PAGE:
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El árbol de las fresas

El árbol de las fresas

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Until recently, the fishing village of Juan Antonio subsisted on the north coast of Cuba, on the island’s edge and at the cusp of the modern world. Sicilian-born and Montréal-based filmmaker Simone Rapisarda Casanova lived smack in the middle of the modest, lively villagers, filming them as they made their best out of very little indeed, but abandoned the project—until, not long after he left, Juan Antonio was wiped off the map by a hurricane. The decidedly weird (in a good way) document that remains is not only a record of a way of life that’s vanished, but does so with a refined artistry unexpected from a first-time filmmaker. Rapisarda Casanova exhibits a remarkable patience in filming two of the village’s families (and their many animals) as they themselves go about their own patient tasks, without the faintest clue of the disaster about to strike—though in the background the fluttering weather vanes and the chopping surf gives warning of the dangers ahead. His camera often lies low on the ground, observing the preparations for the next day’s fishing trip (knife sharpening, net mending, fixing a tire wheel with a condom); each image has a life of its own, and the cumulative impact is hard to capture in words. This is truly unconventional ethnography—a documentary about what it means to make ethnography—with the filmmaker present in almost every scene, as the resilient villagers regale themselves in teasing him, baiting the director to respond. El árbol de las fresas is that response.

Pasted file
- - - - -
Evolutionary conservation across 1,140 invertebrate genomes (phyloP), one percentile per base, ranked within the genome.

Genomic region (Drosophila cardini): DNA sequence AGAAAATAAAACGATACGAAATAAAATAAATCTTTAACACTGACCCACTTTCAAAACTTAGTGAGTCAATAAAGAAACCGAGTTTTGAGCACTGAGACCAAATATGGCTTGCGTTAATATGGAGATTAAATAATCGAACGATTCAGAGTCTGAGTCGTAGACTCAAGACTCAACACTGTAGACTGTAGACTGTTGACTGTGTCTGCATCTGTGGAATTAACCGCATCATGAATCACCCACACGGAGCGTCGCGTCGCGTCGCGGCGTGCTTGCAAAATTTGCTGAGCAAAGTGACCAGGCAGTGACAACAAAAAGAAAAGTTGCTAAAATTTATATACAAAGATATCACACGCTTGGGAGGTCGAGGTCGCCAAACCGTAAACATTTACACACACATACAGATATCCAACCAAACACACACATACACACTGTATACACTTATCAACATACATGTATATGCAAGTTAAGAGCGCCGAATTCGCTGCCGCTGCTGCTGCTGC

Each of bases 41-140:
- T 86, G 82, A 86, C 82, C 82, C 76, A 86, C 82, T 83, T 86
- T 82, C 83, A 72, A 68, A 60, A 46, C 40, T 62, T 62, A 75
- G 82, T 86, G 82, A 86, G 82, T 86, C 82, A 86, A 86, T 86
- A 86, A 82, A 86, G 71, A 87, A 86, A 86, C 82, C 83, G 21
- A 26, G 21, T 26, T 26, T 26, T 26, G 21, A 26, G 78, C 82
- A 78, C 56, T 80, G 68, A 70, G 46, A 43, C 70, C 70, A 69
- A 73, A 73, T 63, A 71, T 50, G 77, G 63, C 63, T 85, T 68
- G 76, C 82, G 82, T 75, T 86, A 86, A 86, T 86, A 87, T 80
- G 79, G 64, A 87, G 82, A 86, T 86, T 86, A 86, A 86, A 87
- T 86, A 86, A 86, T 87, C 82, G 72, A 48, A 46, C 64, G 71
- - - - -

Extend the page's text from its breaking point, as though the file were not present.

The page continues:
Mark Peranson
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